AOL Standardizes Data Integration Technology for Optimum Performance

Talend helps grow the size, engagement, and monetization of AOL's worldwide audience.
Of the open source vendors we looked at, Talend was fastest. We found that we can build processes in hours that used to take days to develop. That's our main benchmark.
Eric Schvimmer, CTO, Commerce & Marketplace

A leader in advertising-supported Web services

AOL is a global ad-supported Web company, with a comprehensive display advertising network in the U.S., a suite of popular Web brands and products, and a leading social media network.

The company's strategy focuses on growing the size, engagement, and monetization of its worldwide audience by providing highly relevant content and advertising to consumers across the Web. AOL's businesses include Platform-A, the industry's largest digital advertising platform; MediaGlow, AOL's network of Web properties; and People Networks. In addition, AOL continues to run one of the largest Internet access providers in the U.S.

Standardizing technologies

Two years ago, AOL decided that standardizing technology would reduce the need for different integration tools and maximize efficiency among the different development teams. The company began by standardizing their front-end technologies on Apache/Tomcat and their back-end technologies on MySQL. Next, it tackled data integration solutions and ETL tools.

As far as integration is concerned, AOL had been traditionally using a combination of Kettle (Pentaho), eMule, and proprietary tools. They were also using custom developments which created problems related to reuse and consistency.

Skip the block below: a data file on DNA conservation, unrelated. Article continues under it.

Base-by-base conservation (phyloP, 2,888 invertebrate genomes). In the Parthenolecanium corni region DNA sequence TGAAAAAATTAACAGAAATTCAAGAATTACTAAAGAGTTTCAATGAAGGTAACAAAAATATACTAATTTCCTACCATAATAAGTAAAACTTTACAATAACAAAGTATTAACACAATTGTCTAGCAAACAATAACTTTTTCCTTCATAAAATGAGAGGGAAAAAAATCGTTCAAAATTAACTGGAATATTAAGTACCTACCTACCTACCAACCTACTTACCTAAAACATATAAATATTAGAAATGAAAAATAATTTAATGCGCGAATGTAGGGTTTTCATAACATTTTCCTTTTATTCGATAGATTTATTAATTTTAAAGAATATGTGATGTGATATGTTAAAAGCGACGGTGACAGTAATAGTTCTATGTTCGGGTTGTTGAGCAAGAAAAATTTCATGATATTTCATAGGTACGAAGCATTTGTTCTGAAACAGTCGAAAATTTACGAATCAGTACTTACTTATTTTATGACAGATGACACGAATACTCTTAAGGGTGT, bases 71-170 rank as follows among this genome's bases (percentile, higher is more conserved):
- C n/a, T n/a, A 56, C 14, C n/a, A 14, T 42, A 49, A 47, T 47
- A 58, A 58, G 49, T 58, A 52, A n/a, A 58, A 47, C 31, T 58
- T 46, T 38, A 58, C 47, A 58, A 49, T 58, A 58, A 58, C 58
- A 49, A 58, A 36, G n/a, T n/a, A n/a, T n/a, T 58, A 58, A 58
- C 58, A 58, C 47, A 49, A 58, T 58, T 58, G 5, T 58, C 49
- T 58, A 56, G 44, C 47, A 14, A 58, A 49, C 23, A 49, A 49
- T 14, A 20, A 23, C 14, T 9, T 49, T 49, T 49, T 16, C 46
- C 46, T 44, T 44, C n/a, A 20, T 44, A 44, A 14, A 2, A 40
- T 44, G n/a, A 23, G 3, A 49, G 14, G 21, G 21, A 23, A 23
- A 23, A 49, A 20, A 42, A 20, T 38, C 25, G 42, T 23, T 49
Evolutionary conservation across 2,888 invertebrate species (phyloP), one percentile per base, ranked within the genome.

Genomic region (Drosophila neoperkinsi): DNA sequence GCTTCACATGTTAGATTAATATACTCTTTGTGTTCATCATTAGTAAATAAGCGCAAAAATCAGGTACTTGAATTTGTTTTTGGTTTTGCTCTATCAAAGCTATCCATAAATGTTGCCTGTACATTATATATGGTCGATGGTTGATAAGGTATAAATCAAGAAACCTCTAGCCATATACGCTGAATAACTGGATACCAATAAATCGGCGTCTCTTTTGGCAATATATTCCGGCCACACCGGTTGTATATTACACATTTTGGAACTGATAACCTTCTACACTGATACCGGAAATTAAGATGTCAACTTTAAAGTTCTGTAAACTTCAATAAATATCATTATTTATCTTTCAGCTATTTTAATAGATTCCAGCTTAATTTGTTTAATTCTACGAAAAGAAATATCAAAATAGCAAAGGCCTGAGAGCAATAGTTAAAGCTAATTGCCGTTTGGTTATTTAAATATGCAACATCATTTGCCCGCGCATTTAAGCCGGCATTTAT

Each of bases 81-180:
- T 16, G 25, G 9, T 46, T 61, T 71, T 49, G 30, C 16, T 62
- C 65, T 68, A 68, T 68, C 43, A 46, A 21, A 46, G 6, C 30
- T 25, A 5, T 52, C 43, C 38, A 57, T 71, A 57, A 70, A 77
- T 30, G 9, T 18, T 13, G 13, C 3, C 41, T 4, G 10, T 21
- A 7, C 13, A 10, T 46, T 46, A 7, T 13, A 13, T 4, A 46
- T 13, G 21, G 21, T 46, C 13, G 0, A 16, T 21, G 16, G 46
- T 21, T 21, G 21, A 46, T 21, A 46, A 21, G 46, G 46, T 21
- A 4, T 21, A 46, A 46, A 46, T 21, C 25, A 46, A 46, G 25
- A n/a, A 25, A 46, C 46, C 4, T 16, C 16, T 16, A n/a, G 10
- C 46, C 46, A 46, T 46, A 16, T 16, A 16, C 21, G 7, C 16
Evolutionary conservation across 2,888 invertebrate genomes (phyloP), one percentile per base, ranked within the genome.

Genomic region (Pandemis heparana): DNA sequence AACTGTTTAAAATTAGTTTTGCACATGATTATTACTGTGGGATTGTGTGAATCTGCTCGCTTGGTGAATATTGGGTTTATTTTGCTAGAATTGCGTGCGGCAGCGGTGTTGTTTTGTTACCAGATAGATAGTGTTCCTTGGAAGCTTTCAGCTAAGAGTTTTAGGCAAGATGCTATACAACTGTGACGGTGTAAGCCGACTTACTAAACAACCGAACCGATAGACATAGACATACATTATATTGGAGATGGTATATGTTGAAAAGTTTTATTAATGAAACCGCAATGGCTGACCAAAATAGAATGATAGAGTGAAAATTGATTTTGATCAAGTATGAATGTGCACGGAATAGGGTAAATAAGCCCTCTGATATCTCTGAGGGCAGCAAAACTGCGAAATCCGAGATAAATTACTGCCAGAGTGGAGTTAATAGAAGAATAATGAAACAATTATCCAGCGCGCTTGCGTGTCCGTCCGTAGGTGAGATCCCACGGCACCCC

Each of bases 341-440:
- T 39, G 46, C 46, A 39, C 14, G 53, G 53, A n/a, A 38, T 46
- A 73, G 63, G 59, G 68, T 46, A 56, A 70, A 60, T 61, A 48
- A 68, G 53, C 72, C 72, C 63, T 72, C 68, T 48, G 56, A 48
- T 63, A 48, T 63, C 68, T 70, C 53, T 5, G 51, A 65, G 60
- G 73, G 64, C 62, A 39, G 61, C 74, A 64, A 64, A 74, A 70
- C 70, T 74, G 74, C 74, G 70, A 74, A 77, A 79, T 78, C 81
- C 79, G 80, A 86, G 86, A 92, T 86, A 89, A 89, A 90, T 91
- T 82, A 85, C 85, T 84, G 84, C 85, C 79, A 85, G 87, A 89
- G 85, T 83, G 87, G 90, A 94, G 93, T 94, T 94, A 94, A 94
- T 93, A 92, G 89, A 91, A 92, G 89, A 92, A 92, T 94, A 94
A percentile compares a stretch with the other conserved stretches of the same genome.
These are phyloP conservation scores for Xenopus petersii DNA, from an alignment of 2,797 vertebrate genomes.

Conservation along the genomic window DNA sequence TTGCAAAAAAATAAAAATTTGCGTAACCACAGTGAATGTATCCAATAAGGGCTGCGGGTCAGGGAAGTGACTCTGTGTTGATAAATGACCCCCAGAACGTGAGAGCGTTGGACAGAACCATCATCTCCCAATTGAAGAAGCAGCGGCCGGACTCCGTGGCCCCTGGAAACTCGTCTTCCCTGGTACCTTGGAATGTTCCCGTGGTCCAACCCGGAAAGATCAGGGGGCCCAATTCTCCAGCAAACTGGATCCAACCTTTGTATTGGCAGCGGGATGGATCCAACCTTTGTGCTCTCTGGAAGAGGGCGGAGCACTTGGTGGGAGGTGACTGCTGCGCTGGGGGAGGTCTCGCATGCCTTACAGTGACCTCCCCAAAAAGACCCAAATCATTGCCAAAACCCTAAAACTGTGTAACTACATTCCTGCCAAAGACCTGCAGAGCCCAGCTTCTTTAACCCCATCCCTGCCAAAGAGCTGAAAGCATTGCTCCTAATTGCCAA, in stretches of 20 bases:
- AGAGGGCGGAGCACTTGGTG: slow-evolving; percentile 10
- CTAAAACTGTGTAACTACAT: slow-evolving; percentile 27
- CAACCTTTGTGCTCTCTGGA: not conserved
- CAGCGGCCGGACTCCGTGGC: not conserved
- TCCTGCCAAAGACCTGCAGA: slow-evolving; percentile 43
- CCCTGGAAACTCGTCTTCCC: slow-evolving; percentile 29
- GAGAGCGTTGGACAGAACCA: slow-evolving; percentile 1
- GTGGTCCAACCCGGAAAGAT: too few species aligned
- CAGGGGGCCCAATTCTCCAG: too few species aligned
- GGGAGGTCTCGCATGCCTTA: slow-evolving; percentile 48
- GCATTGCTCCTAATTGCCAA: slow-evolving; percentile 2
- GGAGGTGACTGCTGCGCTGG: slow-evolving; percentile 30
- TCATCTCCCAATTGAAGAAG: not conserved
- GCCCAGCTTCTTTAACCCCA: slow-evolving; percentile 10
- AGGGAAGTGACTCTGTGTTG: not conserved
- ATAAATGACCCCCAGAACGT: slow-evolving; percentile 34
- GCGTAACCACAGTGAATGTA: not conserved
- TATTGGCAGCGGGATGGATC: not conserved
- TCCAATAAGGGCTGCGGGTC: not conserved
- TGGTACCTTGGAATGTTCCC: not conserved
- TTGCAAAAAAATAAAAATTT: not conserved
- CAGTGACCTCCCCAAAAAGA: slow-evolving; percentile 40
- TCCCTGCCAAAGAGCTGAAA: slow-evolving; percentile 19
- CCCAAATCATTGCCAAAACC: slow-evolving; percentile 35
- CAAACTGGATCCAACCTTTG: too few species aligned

"€œWe did an evaluation,"€ says Eric Schvimmer, CTO of AOL's Commerce and Marketplace Division, "€œand we knew we needed to meet certain criteria. And, we were sure that we wanted an open source product. As a company we're moving away from commercial licensing whenever possible. It's just not a scalable business model."€

Evaluating the options

"€œOur goals were straightforward,"€ continues Eric Schvimmer. "€œIt came down to a number of key requirements. First, performance was critical: we needed a fast process to handle small files as well as large files, both simple and complex. Ease-of-use was also important, and we liked Talend's graphical environment; it's really a tool that doesn't need a developer to operate. Extensibility was also important; we wanted to be able to go under the hood and develop additional functionalities if necessary. And finally, robustness-data integration processes are critical to our business and we need a reliable product."€ Talend met these requirements and was selected by AOL.

"Another real advantage is that we now have a standard tool that all of our people know how to use,"€ said Eric Schvimmer. "€œCurrently we have nearly 50 developers using Talend in three locations-India (Bangalore), the United States (Dulles, Virginia) and Ireland (Dublin). By choosing a single tool we can move work around to the most available bandwidth letting people jump from one team to another. It's part of our standard development toolkit; it's easy to pick up, and the staff doesn't need to learn new things."

Lastly, AOL emphasizes that although Talend is very flexible it stills provides guidelines, framework, and audit capabilities that offer much greater reliability than custom developments.

The advantages of open source

AOL also wanted to standardize on open source because it gave them the ability to make modifications as needed. "We like being part of an open source community,"€ adds Eric Schvimmer, "€œbecause we know the product is going to be updated more frequently than proprietary tools, in part thanks to the contributions from the community. We have forked off a few customizations ourselves that we will contribute back to the community. It's a system that works really well and we like some of the developments in Talend's recent 3.0 release."